When President-Elect Obama announced his set of stimulus spending plans in November 2009, I wrote an op-ed decrying it as the “Macho Stimulus Plan ” because he emphasized the important investments in physical infrastructure and the green economy – areas in which men predominated – as the keys to recovering and then renewing our economy. Another problem with what turned out to be “spin” about the stimulus plan was that it conspicuously left out investments in our human infrastructure – where women predominate and an area that has long been undervalued.
In actuality, the American Recovery and Reinvestment Act, isn’t very “macho” at all. One-third went to tax cuts (split between benefiting high income filers and low-income ones), and about one-quarter continues to make its way to states to help alleviate some of their fiscal bleeding with targeted funds for Medicaid and education spending. Another sizable portion of ARRA is going to supporting unemployed workers and low-income individuals, families and communities through expansion of funding for Unemployment Insurance, SNAP (the former Food Stamps program), child care, and community health centers. As it turns out, only as small portion is dedicated to physical infrastructure and developing our green economy.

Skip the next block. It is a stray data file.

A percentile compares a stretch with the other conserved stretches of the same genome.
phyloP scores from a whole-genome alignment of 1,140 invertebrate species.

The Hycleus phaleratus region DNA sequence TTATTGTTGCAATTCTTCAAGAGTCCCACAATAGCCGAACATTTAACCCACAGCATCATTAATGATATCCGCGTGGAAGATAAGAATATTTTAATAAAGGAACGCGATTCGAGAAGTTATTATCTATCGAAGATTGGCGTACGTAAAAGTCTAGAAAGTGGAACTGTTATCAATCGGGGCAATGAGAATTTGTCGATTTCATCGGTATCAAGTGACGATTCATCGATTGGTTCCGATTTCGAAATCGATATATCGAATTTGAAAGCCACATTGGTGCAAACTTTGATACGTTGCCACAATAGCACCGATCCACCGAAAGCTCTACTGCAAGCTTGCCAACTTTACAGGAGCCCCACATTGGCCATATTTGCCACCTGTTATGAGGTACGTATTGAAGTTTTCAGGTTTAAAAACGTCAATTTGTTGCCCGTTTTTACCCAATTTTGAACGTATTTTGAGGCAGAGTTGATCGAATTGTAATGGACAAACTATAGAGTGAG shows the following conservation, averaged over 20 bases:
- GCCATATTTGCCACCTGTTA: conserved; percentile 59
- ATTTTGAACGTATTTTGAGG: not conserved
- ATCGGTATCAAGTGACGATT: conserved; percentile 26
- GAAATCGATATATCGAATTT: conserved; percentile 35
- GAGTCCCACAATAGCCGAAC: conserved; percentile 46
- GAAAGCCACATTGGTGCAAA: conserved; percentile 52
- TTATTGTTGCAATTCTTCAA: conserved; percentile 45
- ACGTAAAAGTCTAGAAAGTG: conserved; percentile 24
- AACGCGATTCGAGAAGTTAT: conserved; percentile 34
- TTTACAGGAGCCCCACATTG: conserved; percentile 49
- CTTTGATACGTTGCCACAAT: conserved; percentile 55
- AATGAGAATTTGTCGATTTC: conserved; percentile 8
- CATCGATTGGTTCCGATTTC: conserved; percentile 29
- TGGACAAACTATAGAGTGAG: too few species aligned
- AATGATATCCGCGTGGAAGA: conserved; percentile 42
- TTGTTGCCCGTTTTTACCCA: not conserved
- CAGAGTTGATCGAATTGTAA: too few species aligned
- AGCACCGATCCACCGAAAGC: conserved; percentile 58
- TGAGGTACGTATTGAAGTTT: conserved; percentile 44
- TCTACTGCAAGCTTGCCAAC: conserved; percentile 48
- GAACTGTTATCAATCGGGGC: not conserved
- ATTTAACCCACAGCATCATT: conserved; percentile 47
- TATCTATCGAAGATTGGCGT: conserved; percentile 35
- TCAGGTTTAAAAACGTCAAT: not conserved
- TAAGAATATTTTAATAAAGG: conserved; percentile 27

Overall, ARRA has been an economic lifeboat. Without it, all of us would be facing a much bleaker economic picture: higher unemployment rates and even more devastating cuts to state and local services. And while ARRA has not been macho in its effect (women and men probably have benefited equally, although differently), it remains a missed opportunity for women in two ways.
First, the macho spin remains. Spending on building roads, bridges, schools and a green economy are still seen as long-term paths to a better future. And perhaps they are. But so is spending to save our human infrastructure – health care, education and direct care of children, disabled and elders. These areas of spending, however, are at best portrayed as helping out the states, not the long-term investment that they are. Women could use the spin. They are the vast majority of often underpaid paid caregivers in hospitals, health clinics, schools, and nursing homes.
Second, ARRA missed a shot at making key changes to anti-poverty and workforce development programs despite temporarily spending more on them. The lackluster economic performance in the early 2000s, the lack of employer-based benefits in low-wage work, and this recession makes hollow the 1980s and 1990s poverty alleviation strategy of “get a job” directed at single mothers.
*Randy Albelda is a professor of economics and Senior Research Fellow at the Center for Social Policy at University of Massachusetts Boston